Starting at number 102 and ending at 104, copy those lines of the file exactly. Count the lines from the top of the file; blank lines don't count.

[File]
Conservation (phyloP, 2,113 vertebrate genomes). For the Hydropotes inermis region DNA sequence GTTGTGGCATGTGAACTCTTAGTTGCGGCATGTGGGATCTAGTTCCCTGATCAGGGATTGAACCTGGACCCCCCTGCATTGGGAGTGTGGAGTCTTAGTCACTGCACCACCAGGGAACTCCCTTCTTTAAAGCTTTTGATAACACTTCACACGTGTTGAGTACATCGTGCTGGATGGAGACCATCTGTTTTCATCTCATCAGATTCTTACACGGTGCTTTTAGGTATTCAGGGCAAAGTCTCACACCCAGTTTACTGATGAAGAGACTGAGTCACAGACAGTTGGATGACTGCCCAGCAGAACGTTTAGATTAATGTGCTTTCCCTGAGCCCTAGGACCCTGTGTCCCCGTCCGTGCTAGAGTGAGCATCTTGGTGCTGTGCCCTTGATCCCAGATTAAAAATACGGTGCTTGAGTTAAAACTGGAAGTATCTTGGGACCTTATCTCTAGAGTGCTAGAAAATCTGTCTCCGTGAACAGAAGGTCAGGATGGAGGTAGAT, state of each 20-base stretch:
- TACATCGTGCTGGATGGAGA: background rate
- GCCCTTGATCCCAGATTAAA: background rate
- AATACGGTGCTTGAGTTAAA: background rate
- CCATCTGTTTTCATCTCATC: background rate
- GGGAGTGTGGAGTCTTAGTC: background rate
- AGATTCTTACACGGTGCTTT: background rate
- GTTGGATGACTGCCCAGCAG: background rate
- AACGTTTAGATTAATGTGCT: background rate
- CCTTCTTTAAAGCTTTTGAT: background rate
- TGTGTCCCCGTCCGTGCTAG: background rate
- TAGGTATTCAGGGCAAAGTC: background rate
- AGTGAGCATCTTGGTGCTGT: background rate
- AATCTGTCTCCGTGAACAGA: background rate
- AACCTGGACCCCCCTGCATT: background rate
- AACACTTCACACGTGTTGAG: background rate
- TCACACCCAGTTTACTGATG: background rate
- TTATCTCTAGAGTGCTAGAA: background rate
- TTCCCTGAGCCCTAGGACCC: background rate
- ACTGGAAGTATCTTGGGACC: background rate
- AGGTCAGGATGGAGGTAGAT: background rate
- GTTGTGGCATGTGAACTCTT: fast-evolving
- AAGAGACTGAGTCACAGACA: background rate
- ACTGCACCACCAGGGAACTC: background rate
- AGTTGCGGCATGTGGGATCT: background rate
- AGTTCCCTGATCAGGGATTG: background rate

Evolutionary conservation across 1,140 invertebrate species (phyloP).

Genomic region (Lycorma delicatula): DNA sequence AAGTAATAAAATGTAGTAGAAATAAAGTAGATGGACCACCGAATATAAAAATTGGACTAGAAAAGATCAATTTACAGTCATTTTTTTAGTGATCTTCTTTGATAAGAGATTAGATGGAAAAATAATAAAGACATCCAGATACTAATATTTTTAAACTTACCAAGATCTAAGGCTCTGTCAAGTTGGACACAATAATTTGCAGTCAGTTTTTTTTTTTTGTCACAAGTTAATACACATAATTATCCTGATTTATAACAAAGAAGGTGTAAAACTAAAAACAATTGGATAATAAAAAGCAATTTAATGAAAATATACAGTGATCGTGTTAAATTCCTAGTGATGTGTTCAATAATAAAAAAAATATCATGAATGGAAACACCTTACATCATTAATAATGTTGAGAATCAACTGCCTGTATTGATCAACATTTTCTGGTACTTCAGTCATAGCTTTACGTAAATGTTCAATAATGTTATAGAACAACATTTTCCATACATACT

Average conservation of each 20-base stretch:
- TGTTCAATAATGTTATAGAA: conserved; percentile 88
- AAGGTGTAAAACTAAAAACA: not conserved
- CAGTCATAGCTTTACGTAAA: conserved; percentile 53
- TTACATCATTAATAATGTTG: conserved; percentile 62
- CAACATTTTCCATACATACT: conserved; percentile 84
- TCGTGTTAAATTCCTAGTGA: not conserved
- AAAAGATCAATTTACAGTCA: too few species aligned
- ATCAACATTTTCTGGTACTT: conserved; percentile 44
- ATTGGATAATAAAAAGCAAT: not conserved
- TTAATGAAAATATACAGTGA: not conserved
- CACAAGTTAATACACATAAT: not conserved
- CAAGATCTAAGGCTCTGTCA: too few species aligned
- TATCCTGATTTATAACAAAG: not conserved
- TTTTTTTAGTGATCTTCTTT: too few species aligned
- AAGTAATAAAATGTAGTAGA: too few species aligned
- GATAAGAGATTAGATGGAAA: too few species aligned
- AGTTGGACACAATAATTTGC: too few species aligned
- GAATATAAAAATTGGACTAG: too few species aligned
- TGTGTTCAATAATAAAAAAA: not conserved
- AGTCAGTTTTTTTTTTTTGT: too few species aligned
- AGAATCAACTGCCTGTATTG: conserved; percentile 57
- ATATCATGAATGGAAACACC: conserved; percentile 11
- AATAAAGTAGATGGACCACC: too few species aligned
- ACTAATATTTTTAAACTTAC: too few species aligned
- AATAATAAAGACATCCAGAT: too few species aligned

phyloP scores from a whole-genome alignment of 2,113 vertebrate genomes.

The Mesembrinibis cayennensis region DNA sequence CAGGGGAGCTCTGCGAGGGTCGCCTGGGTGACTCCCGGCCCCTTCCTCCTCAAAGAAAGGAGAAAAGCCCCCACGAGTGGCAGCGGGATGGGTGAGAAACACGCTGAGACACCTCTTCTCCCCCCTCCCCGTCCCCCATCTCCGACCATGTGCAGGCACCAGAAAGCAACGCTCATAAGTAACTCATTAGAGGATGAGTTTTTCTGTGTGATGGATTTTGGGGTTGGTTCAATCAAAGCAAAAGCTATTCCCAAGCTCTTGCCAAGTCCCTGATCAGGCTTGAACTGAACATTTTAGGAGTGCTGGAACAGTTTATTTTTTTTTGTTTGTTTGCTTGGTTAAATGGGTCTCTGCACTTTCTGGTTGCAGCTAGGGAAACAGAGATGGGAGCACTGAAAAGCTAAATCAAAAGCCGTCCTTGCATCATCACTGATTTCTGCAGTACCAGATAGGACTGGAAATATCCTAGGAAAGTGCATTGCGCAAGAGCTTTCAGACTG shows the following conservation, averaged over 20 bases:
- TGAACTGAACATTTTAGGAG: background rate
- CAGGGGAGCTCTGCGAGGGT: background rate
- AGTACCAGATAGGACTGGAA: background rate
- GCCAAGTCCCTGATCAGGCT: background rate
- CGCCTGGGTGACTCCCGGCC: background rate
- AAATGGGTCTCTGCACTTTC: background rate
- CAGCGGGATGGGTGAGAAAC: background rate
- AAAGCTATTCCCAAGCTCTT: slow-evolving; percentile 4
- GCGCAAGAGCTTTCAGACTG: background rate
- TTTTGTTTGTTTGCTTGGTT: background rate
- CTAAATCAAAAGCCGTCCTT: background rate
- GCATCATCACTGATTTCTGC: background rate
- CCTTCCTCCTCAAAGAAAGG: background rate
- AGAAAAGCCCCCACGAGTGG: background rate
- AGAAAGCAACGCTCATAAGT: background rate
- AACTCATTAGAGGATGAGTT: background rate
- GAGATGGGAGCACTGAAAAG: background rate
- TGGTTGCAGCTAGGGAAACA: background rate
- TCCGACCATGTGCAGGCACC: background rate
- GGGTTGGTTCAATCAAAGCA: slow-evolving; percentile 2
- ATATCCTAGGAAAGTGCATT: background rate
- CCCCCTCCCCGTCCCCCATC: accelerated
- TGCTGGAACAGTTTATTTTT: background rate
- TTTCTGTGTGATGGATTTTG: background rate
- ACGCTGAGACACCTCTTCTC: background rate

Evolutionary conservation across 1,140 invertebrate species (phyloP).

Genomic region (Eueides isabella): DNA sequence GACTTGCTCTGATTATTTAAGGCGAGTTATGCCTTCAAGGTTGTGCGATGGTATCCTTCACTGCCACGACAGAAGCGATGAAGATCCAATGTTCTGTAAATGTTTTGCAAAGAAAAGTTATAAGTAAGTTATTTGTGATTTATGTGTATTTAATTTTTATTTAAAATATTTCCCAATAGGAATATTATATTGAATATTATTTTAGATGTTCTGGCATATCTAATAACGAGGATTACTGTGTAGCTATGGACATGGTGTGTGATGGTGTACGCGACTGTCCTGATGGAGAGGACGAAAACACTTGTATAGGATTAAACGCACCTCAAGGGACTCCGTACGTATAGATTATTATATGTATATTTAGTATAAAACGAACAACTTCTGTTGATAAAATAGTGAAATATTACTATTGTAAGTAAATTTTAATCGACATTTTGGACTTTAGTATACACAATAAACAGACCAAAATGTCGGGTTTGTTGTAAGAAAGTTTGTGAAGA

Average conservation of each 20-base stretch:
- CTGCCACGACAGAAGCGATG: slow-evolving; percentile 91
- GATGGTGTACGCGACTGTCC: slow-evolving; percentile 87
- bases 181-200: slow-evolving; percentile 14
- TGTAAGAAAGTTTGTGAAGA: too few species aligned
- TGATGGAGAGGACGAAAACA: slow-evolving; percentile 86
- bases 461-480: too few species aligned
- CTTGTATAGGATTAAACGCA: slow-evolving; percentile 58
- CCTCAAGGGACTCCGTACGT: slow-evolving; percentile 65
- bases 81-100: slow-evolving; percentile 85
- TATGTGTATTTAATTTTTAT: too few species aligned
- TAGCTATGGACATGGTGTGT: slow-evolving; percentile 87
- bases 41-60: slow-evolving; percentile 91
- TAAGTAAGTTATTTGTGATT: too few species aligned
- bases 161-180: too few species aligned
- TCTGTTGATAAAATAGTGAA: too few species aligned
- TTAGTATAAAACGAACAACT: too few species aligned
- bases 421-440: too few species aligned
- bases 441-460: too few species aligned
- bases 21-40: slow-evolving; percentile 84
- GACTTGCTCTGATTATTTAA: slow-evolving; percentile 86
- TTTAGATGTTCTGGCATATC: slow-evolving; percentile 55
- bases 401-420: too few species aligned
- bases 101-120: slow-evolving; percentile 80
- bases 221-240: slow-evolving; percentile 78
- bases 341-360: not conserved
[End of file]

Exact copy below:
- bases 441-460: too few species aligned
- bases 21-40: slow-evolving; percentile 84
- GACTTGCTCTGATTATTTAA: slow-evolving; percentile 86